Another lesson from The Beatles.

A long-lost Beatles interview was just discovered from a Scottish tv taping session in April 1964. This was initially touted as the earliest surviving Beatles interview—which of course it is not—but it may be the earliest surviving interview in which John Lennon and Paul McCartney discuss their songwriting partnership.

The brief snippet I heard on the radio yesterday was a fresh reminder of a critical lesson in team collaboration we can learn from Lennon and McCartney: it works to share the credit.

John and Paul agreed from the beginning that no matter how much or how little each contributed to a finished song, it was credited equally. (Even if a song was written only by Lennon or only by McCartney it was credited as a 'Lennon-McCartney' composition and the royalties from the song were shared fifty-fifty.)

This was a smart way to manage competition cooperatively. On the one hand, Lennon and McCartney could still take individual pride of ownership in—and receive public recognition from—what each contributed.

After all, most discerning listeners could figure out who wrote which songs (and even which sections of songs) by noting who was singing the lead vocal. For instance, in 'A Day in the Life' John wrote and sang the body of the song, while Paul wrote and sang the bridge ('Woke up, fell out of bed, dragged a comb across my head…').

On the other hand, Lennon and McCartney shared equally in all the financial rewards from each song. Given their competitive natures—which were on ugly display in the later Beatle years, contributing to their eventual breakup—this partnership model may have kept them together years longer than what would have occurred otherwise.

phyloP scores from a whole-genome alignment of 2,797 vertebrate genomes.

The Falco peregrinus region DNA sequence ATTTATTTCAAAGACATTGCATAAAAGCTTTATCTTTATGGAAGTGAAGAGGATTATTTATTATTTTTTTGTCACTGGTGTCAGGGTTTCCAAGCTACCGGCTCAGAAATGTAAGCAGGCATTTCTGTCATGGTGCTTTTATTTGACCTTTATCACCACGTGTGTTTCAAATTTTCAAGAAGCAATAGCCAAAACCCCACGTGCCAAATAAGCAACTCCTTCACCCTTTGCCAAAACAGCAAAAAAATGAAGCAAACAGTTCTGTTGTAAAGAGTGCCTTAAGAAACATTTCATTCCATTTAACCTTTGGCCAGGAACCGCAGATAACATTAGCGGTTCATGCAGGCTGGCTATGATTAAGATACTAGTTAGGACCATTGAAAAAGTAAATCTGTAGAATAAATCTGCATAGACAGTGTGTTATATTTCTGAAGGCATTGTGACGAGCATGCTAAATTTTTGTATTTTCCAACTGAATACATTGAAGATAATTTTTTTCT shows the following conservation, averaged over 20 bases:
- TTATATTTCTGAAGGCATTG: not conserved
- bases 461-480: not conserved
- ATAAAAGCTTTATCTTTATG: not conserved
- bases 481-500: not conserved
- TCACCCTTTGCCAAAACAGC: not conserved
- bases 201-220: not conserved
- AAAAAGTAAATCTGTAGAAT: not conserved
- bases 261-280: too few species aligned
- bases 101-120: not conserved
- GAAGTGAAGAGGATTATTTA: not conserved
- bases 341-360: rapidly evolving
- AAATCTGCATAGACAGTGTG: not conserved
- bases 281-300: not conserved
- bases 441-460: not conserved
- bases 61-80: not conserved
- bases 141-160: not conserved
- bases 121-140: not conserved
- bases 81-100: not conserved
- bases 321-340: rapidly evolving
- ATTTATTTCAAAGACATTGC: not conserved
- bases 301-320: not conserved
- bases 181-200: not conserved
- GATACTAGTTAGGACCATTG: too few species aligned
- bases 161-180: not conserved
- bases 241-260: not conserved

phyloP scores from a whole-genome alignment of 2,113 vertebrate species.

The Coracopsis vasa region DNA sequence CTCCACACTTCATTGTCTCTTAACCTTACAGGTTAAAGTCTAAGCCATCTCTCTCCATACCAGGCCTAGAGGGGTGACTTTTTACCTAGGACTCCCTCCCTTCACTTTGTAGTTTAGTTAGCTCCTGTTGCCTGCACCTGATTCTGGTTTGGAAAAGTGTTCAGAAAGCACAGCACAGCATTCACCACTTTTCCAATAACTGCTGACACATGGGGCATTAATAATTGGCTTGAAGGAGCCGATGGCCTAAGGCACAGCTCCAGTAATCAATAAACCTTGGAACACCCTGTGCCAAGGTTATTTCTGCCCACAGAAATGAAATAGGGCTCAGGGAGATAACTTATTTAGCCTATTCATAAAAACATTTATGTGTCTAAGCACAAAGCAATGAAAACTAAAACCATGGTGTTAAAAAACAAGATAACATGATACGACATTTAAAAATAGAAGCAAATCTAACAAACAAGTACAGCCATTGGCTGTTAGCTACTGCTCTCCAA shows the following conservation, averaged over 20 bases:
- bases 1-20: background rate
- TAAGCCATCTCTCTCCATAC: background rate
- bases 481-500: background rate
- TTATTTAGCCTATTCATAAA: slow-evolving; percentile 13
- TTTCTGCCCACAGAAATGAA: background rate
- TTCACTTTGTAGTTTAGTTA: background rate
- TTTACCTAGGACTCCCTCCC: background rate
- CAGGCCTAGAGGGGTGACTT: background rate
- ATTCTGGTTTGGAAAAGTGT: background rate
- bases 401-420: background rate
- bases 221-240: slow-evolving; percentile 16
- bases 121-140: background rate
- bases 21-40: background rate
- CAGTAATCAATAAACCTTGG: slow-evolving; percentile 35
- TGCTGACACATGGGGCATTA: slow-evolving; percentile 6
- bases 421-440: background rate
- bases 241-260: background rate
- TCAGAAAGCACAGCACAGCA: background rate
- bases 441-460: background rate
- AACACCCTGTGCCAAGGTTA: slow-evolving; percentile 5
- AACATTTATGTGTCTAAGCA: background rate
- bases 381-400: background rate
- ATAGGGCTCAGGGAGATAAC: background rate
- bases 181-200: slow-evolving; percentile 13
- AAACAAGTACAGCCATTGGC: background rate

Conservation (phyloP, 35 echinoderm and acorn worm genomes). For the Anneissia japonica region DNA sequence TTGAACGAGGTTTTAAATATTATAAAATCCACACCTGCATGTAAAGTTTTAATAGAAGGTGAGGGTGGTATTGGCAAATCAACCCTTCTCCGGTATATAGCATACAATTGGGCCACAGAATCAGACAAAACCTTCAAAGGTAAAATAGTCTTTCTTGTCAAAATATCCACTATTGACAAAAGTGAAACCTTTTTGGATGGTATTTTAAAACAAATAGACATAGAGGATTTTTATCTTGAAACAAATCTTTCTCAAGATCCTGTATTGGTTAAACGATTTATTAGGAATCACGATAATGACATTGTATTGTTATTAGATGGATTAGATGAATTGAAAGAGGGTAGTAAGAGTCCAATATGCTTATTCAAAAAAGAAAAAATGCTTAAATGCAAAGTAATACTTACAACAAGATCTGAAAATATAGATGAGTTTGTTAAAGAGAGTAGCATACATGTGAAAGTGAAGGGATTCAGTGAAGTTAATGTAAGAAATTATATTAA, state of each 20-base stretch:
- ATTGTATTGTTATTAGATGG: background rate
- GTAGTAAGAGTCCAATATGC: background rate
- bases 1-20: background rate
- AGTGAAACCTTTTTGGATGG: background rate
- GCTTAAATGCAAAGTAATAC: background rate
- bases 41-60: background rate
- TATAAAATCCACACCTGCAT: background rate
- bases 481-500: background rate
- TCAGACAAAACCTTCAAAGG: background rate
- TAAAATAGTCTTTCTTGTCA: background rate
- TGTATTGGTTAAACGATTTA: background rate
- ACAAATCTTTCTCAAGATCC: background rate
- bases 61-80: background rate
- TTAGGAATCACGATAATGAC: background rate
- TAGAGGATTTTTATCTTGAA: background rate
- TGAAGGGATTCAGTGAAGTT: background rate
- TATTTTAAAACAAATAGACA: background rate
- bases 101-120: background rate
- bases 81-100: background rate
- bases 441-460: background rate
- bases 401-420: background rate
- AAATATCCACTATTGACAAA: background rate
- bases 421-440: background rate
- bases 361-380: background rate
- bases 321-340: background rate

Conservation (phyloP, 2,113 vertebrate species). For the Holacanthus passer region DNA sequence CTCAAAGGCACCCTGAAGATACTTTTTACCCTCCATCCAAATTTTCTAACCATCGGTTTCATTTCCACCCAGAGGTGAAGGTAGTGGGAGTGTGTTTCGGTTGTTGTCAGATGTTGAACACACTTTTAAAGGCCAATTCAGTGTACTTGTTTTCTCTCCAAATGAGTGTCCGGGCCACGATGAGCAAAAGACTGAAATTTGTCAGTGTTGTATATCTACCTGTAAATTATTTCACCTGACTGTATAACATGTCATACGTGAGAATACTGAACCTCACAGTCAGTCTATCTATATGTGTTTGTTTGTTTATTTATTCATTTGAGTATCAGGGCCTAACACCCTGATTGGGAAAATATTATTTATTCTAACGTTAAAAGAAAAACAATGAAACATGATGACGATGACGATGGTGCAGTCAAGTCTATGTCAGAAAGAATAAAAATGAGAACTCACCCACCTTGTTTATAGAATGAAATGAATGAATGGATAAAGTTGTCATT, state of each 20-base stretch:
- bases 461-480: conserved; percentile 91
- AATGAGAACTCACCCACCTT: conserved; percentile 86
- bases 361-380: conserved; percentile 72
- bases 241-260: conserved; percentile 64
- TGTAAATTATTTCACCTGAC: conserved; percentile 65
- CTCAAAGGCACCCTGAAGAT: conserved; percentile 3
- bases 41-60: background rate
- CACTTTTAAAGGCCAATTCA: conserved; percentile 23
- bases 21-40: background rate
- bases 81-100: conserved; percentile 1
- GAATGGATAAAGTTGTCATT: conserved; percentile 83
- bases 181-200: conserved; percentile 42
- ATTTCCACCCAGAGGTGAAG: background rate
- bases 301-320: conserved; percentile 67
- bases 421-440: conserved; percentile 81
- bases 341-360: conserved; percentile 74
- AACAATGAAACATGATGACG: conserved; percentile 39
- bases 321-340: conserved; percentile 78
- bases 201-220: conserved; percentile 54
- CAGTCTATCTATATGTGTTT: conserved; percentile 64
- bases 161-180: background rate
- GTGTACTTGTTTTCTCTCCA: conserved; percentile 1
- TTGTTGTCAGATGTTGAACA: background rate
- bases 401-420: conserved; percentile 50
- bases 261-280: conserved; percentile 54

With a few exceptions, most of the Beatles' songwriting competitors were not able to manage their creative differences long enough to sustain long-term business success. (Interestingly, Mick Jagger and Keith Richards adopted the same partnership model as Lennon-McCartney and are still writing, recording, and performing with the Rolling Stones.)

Similar songwriting partnerships might have extended the life of other creatively-gifted bands of that era, such as The Byrds (featuring singer/composers Roger McGuinn, Gene Clark, and David Crosby) or Buffalo Springfield (Neil Young and Stephen Stills), given that both bands were unnecessarily riven by songwriter competition and jealousy.

As the late US President Harry Truman once said: 'It's amazing what you can accomplish if you do not care who gets the credit.'

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  1. That's a good point about their songwriting partnership. As far as I can tell, McCartney was the first to break it with "Goodbye" (Mary Hopkin), which was credited only to McCartney. Lennon still kept it up though, attributing the Plastic Ono Band single "Give Peace a Chance" to Lennon/McCartney.

  2. tnk, I *LOVE* your blog, which I HIGHLY recommend to other Beatle lifers:
    I will check it out in detail this weekend. You might enjoy my three earlier posts on the Beatles on this blog, including my interview with Pete Best last August, which I will include in my book.

    It turns out that "Goodbye" was credited to "Lennon-McCartney." It was a legal agreement so it wasn't something they could mess with until John & Paul were legally divorced. When Mary Hopkin had a hit with it, everybody KNEW Paul wrote it, so that's why everybody talked about it as a McCartney song.

    As a songwriting exegete who loved to de-construct Lennon-McCartney songs, I finally understood some signature features of Paul's writing after I listened closely to "Goodbye" as well as to "Come and Get It" which Paul wrote for Badfinger. Paul was presenting a songwriting clinic with those two songs.